The survey, from the Confederation of British Industry in Scotland, highlights the weakness of the UK economy, with the plunge in overall new orders resulting from a tumble in domestic as opposed to export business.
While figures due today from the Office for National Statistics are expected to show a rebound in UK gross domestic product (GDP) in the three months to September, after three straight quarters of decline, economists have flagged the danger of a relapse as early as the final quarter of this year.
The drops in new orders and output in CBI Scotland's latest industrial trends report were much steeper than those signalled in a parallel UK-wide survey published yesterday by the CBI. CBI Scotland said it was unable to provide a "concrete reason" for this Scottish under-performance.
CBI Scotland director Iain McMillan said: "The dramatic decrease in total new and domestic orders is worrying."
He added: "These disappointing results show that manufacturing industry in Scotland faces an ongoing challenge from both the weak outlook for economic growth in the UK and continued uncertainty in the eurozone and internationally."
Subtracting the percentage of Scottish manufacturers enjoying a rise in total new orders in the latest three months from that suffering a decline, a net 36% reported a fall. This was a huge deterioration from a balance of 2% reporting a fall in new orders in the preceding three months.
A net 37% of Scottish manufacturers suffered a slide in domestic orders in the latest three months, while a balance of 9% reported a rise in export orders.
Meanwhile, a net 24% of Scottish manufacturers reported a slide in output volumes in the latest three months, pointing to a sharp decline. In the previous quarterly survey, a balance of 15% had reported a rise in output.
A balance of 2% of Scottish manufacturers reported a fall in employment in the latest three months. A net 9% had reported a rise in staffing in the previous quarterly survey.
While CBI Scotland found the manufacturing sector north of the Border achieved growth in exports in the latest three months, this was at a much slower pace than in the previous two quarterly industrial trends surveys.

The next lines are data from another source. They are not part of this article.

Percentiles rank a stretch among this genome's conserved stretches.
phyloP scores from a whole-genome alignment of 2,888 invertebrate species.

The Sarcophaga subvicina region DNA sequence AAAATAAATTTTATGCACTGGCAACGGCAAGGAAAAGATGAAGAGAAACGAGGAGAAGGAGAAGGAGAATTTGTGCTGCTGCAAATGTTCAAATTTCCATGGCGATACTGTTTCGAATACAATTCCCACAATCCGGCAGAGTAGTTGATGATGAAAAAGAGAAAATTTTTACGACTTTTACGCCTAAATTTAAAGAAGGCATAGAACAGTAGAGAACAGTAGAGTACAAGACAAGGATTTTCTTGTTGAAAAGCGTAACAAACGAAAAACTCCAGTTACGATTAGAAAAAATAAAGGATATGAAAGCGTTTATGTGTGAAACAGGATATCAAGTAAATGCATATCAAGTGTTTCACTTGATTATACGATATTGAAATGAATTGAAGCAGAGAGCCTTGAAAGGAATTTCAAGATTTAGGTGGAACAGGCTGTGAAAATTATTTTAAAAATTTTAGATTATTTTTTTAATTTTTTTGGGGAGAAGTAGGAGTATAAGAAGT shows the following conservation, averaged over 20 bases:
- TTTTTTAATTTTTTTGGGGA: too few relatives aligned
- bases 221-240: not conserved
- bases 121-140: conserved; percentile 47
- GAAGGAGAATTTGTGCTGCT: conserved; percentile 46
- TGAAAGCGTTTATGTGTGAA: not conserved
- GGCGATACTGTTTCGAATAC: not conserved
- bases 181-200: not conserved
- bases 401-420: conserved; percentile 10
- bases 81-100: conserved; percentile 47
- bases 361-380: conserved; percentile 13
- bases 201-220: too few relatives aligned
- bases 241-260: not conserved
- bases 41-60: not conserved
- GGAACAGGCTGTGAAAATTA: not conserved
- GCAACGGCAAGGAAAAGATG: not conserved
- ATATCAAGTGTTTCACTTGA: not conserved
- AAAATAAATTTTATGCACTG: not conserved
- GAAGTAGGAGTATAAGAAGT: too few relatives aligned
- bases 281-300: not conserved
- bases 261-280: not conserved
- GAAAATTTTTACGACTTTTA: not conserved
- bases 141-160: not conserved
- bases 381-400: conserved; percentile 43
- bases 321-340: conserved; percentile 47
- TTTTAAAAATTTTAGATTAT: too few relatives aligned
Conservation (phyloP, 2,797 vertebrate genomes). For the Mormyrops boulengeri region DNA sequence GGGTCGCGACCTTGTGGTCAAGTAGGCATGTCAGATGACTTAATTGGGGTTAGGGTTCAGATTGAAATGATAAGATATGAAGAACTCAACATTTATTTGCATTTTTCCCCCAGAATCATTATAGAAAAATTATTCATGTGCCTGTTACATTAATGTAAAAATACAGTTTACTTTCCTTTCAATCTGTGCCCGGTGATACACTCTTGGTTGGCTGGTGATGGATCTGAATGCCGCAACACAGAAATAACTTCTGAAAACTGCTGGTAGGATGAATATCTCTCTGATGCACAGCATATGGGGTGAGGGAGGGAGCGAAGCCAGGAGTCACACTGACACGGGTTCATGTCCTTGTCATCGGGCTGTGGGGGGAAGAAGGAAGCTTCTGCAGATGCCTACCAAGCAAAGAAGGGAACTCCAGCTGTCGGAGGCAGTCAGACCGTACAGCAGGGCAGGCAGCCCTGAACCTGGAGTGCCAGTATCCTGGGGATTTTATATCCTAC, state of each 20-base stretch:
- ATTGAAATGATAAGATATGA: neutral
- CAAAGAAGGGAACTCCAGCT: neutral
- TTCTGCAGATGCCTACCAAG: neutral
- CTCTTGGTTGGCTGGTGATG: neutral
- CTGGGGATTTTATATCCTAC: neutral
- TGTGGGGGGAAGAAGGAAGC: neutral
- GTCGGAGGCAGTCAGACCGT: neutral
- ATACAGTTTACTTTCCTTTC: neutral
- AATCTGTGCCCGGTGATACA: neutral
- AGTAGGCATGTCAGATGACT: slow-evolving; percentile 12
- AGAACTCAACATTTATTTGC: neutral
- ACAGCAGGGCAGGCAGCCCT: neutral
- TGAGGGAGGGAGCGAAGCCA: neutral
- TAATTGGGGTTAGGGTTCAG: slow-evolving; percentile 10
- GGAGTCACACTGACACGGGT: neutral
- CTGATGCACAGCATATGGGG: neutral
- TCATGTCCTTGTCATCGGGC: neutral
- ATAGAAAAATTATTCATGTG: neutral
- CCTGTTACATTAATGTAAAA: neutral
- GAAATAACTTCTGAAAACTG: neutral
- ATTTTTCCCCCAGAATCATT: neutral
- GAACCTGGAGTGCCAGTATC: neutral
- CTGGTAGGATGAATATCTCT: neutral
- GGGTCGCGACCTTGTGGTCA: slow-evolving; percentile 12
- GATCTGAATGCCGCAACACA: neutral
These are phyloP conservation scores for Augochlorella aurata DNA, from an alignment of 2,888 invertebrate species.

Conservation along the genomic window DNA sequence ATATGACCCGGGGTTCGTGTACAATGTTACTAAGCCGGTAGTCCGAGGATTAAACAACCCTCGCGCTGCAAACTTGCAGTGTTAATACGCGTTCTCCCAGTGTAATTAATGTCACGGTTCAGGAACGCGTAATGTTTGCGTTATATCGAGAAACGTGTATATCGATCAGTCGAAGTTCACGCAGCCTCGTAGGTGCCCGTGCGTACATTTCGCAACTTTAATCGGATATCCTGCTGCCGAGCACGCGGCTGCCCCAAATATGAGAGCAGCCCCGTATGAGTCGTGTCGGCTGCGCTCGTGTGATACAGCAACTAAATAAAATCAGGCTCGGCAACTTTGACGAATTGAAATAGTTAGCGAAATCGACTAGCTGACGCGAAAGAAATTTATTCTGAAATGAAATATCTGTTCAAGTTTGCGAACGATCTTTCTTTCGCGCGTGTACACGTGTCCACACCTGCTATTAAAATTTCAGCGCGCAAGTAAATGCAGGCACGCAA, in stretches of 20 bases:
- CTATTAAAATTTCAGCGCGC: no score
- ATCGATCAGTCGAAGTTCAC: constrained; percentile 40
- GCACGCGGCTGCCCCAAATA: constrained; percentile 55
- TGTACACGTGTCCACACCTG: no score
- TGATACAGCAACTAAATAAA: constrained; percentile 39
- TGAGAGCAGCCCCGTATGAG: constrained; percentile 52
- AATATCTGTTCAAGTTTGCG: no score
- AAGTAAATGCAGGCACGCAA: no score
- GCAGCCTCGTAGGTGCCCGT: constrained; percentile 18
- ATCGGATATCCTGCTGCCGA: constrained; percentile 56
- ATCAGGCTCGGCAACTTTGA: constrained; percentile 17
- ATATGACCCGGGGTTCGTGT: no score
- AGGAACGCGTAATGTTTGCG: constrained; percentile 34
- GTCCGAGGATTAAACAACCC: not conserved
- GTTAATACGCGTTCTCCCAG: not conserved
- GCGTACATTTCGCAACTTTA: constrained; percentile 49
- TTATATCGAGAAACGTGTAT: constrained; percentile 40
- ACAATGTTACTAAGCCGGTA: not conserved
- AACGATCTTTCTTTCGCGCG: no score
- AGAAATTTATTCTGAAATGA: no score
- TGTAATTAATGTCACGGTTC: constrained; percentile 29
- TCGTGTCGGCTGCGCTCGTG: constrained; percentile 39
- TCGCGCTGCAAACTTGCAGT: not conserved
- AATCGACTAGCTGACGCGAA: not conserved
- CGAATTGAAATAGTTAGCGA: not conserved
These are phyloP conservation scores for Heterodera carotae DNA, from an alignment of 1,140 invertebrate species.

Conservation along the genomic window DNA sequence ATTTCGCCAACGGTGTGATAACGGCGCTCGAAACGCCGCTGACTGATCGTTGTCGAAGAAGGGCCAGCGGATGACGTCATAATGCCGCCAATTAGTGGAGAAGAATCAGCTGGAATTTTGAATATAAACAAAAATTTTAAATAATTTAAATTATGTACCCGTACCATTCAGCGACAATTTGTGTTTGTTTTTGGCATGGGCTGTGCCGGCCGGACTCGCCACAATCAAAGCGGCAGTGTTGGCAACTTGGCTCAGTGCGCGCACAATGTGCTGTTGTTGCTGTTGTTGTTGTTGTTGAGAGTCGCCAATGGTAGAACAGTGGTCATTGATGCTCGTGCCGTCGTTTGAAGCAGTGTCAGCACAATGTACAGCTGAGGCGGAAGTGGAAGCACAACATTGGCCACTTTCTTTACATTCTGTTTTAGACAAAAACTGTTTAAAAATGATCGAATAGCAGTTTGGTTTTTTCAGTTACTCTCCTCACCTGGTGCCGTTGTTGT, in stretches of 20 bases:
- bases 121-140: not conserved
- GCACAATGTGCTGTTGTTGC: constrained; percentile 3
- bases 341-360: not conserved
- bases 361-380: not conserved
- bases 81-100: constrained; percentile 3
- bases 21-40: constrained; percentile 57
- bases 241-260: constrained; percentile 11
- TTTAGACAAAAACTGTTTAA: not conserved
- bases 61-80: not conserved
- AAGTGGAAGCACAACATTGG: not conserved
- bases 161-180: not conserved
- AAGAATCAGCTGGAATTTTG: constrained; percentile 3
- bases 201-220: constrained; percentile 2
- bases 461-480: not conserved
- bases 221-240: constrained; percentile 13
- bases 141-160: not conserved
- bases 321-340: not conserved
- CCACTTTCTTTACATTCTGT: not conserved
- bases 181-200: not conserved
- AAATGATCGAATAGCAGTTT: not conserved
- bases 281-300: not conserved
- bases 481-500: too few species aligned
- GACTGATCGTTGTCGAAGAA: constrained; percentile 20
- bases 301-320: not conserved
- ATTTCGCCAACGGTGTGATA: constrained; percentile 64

CBI Scotland's survey presented a more upbeat view of overseas sales than less-timely figures from the Scottish Government yesterday showing a 4% quarter-on-quarter plunge in Scottish manufactured exports in the three months to June. While the official figures showed a 1.7% increase in Scottish manufactured exports, comparing the year to June with the preceding 12 months, falls have been recorded for three straight quarters. The second-quarter export level is the worst since late 2010 in real terms.
The Accountant in Bankruptcy provided some relief yesterday, reporting a sharp drop in corporate insolvencies in the three months to September from the record level reached in the second quarter. The AiB figures showed 274 corporate insolvencies in the three months to September, down 34.8% on the preceding quarter and 24.1% lower than in the same period of last year.
Bryan Jackson, corporate recovery partner with accountancy firm PKF, said: "After the record number of corporate failures in the first two quarters it was inevitable that the only way was down for the numbers. These figures are welcome but cannot conceal the underlying issues facing the Scottish economy."
The renewed recession has not been as deep in Scotland as UK-wide, based on official data so far. But Scottish GDP did fall 0.4% in the second quarter, after a 0.2% drop in the first quarter, and a 0.1% dip in the final three months of 2011.